Protesting against all the above mentioned injustice and harassment, Ghar Bachao Ghar Banao Andolan with various slums as well as middle class localities across Mumbai has decided to continue and even intensify the struggle by starting Relay Fast today at 3pm, at Ambewadi Golibar, Mumbai, to reach out on the deaf ears of Government Authorities for our rights and justice.


Even though the Apex Authorities are issuing the orders of certain investigations but the sub-ordinates are least bothered to implement and follow the directions given by their Senior Authorities.


The struggle of Mumbai’s slum dwellers and those affected by corruption in Slum Rehabilitation and Re-development, continues at Ambewadi Golibar, Mumbai. We also stand in solidarity with the slumdwellers of Bangalore who are facing evictions and police repression at EWS quarters at Ejipura by BBMP. We demand that illegal demolitions by state will be resisted at all costs and we will stand in solidarity wherever homes will be demolished across the country.


Andolan demands that Maharashtra Government takes firm and concrete decisions, investigates into corruption and irregularities as well as Government should also carry out inquiry on Police Administration & Authorities for providing police protection to private bodies and for not even taking cognizance of the effected people and until then, people are determined to continue.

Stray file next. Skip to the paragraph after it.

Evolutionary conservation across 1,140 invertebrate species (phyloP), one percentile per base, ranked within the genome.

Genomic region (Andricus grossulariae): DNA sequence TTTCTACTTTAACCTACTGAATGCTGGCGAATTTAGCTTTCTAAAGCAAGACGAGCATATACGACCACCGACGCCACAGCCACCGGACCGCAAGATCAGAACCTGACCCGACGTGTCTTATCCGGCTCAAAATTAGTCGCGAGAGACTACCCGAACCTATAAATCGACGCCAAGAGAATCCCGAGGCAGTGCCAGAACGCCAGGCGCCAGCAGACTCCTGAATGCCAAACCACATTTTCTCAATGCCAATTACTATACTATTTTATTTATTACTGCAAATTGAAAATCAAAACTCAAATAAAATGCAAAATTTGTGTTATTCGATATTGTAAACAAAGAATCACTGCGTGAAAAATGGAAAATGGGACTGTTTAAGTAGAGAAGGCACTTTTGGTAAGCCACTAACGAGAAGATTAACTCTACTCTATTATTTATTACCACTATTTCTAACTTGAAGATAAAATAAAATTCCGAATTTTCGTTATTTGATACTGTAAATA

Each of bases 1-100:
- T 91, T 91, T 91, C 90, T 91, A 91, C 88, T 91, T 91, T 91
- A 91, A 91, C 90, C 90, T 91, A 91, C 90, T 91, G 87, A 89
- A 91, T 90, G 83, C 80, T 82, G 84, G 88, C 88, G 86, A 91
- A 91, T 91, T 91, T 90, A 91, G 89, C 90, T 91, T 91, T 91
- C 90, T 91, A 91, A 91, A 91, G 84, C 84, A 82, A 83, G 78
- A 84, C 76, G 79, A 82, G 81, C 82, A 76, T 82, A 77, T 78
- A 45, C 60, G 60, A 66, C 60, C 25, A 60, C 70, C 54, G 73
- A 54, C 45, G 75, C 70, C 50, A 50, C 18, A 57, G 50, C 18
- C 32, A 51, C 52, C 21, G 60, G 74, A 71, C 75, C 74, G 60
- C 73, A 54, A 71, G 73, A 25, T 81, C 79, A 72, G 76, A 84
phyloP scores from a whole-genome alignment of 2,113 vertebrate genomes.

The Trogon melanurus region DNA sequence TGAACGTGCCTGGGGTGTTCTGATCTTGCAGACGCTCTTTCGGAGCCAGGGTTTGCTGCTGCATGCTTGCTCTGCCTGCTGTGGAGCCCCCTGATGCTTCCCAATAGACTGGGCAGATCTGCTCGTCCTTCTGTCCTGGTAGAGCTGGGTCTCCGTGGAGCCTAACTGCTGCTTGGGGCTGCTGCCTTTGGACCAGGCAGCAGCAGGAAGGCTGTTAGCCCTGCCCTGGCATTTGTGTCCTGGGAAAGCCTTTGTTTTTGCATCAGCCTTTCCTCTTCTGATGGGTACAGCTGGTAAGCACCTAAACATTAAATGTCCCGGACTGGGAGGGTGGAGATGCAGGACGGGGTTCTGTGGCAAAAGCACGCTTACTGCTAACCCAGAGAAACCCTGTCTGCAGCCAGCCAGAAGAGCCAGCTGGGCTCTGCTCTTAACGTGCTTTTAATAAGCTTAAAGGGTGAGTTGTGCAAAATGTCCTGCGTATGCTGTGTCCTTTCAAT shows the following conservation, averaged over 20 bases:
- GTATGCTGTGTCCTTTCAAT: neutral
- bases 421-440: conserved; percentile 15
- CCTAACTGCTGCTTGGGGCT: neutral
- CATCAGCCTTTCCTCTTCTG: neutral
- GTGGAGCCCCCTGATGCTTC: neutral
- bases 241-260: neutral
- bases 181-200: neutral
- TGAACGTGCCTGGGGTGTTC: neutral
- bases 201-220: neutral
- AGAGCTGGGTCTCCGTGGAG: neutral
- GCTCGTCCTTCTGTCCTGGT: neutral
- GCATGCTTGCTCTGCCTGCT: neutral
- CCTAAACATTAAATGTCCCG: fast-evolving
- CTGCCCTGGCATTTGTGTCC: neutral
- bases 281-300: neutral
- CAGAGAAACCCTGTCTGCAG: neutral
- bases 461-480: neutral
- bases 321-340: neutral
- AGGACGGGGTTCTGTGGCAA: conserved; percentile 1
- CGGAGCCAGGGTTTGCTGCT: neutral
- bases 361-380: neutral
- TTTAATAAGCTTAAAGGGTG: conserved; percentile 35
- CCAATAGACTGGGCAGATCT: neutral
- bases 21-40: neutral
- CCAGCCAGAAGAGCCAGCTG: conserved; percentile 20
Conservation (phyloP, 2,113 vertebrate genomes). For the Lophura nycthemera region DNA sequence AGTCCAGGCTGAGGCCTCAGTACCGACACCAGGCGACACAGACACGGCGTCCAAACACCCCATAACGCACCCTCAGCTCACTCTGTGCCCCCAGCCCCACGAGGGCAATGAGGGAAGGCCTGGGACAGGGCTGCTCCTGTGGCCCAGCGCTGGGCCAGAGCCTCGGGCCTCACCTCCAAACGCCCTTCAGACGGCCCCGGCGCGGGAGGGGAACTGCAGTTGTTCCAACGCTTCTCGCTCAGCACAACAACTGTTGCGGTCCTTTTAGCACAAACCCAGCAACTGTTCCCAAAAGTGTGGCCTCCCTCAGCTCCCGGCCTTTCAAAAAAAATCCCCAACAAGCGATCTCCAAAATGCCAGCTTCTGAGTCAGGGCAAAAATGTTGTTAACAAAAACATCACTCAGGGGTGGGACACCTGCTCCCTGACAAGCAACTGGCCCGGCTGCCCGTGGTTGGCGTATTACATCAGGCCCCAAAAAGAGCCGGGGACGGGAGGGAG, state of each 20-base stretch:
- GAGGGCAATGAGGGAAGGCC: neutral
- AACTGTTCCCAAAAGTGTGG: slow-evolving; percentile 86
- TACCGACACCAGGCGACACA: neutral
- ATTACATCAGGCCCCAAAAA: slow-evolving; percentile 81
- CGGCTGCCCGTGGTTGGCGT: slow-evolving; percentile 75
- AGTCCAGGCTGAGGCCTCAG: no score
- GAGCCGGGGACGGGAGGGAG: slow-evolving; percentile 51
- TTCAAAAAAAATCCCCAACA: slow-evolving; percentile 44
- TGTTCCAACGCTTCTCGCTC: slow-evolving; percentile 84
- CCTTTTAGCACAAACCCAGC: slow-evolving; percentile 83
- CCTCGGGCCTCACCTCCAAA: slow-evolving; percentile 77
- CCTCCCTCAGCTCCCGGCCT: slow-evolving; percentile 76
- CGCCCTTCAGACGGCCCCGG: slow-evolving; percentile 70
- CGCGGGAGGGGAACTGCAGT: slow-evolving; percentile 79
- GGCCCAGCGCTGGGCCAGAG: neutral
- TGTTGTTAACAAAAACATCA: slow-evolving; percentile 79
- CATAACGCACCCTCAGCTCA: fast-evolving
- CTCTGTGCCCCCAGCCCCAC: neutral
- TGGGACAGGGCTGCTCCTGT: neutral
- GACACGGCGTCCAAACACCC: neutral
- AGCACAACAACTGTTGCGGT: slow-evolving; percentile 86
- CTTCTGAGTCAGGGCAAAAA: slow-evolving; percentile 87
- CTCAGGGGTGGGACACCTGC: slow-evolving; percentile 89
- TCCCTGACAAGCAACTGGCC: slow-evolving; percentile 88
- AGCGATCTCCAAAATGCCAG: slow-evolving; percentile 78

Sumit Wajale, Sandeep Yeole, Ajit bhau, Dattaram Tandel, Sushant Gumre, Madhuri Shivkar



Frankly my dear, I don’t give a damn #Vaw #drinking #smoking

by Sangeeta Das on Thursday, 17 January 2013 , Facebook

I was 18 when I first went to a party where there were many people of my age group smoking and drinking. Till then our parties were about food and music only. I was at the brink of being an adult and had rudimentary knowledge about sex and sexuality.

I was also not even aware about what exactly is sexual harassment, because there was practically no interaction with men. I was from a girl’s school, only went out with my girl friends, siblings or parents, had no boyfriend, most male friends were more like brothers, others were friend’s brothers; and being a gawky teenager hardly anybody noticed me on the streets. I was anonymous and invisible.